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Transcriptional Ontogeny of the Developing Liver
LEE, J. S., W. O. WARD, G. W. KNAPP, H. Ren, B. VALLANAT, B. D. ABBOTT, K. Ho, S. J. Karp, AND C. CORTON. Transcriptional Ontogeny of the Developing Liver. BMC Genomics. BioMed Central Ltd, London, Uk, 13(1):33, (2012).
During embryogenesis the liver is derived from endodermal cells lining the digestive tract. These endodermal progenitor cells contribute to forming the parenchyma of a number of organs including the liver and pancreas. Early in organogenesis the fetal liver is populated by hematopoietic stem cells, the source for a number of blood cells including nucleated erythrocytes. A comprehensive analysis of the transcriptional changes that occur during the early stages of development to adulthood in the liver has not been carried out. We characterized gene expression changes in the developing mouse liver at gestational days (GD) 11.5, 12.5, 13.5, 14.5, 16.5, and 19 and in the neonate (postnatal day (PND) 7 and 30) using full-genome microarrays and compared these changes to that in the adult liver. The fetal liver, and to a lesser extent the neonatal liver, exhibited dramatic differences in gene expression compared to adults. Canonical pathway analysis of the fetal liver signature demonstrated increases in functions important in cell replication and DNA fidelity whereas most metabolic pathways of intermediary metabolism were suppressed. Comparison of the data set to a number of previously published microarray datasets revealed 1) a striking similarity between the fetal liver and that of the pancreas in both mice and humans, 2) a nucleated erythrocyte signature in the fetus and 3) suppression of most xenobiotic metabolism genes throughout development, with the exception of a number of transporters associated with hematopoietic cells and growth in hepatocytes. These findings reveal the complexity of gene expression changes during liver development and maturation, and provide a foundation to predict responses to chemical exposure as a function of early life-stages.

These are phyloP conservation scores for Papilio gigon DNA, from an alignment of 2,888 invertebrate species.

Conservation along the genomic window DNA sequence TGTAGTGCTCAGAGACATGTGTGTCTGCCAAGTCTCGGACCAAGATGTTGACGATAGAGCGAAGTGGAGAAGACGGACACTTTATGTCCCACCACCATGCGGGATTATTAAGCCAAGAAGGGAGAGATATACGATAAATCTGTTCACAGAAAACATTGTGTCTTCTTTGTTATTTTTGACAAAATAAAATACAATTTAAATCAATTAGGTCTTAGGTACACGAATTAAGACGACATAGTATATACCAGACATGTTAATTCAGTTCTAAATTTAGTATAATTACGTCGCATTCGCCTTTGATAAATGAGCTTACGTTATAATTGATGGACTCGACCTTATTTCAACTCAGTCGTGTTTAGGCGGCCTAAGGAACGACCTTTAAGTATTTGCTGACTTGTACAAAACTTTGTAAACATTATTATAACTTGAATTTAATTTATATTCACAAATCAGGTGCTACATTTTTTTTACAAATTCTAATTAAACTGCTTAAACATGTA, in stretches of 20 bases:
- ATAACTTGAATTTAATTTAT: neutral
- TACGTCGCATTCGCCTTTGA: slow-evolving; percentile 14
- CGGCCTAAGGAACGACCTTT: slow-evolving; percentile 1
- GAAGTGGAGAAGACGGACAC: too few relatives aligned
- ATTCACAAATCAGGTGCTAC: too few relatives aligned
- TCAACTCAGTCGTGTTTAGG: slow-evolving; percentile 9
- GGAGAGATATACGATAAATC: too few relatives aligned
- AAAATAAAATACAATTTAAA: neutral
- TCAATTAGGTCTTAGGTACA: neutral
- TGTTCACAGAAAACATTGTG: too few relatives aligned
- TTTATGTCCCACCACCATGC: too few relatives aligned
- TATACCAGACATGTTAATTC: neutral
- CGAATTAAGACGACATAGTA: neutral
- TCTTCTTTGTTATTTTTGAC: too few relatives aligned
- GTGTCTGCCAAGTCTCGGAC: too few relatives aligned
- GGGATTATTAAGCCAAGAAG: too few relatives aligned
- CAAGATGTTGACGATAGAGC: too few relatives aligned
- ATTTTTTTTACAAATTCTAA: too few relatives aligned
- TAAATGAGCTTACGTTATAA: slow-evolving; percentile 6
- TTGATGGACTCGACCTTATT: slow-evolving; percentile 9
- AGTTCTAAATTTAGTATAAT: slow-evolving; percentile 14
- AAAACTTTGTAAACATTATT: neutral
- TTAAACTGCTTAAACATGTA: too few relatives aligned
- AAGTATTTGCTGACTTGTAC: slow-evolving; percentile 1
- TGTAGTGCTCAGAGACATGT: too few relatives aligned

These findings reveal the complexity of gene expression changes during liver development and maturation, and provide a foundation to predict responses to chemical exposure as a function of early life-stages.
Record Details:Record Type: DOCUMENT (JOURNAL/PEER REVIEWED JOURNAL)
Organization:U.S. ENVIRONMENTAL PROTECTION AGENCY
OFFICE OF RESEARCH AND DEVELOPMENT
NATIONAL HEALTH AND ENVIRONMENTAL EFFECTS RESEARCH LAB
INTEGRATED SYSTEMS TOXICOLOGY DIVISION
SYSTEMS BIOLOGY BRANCH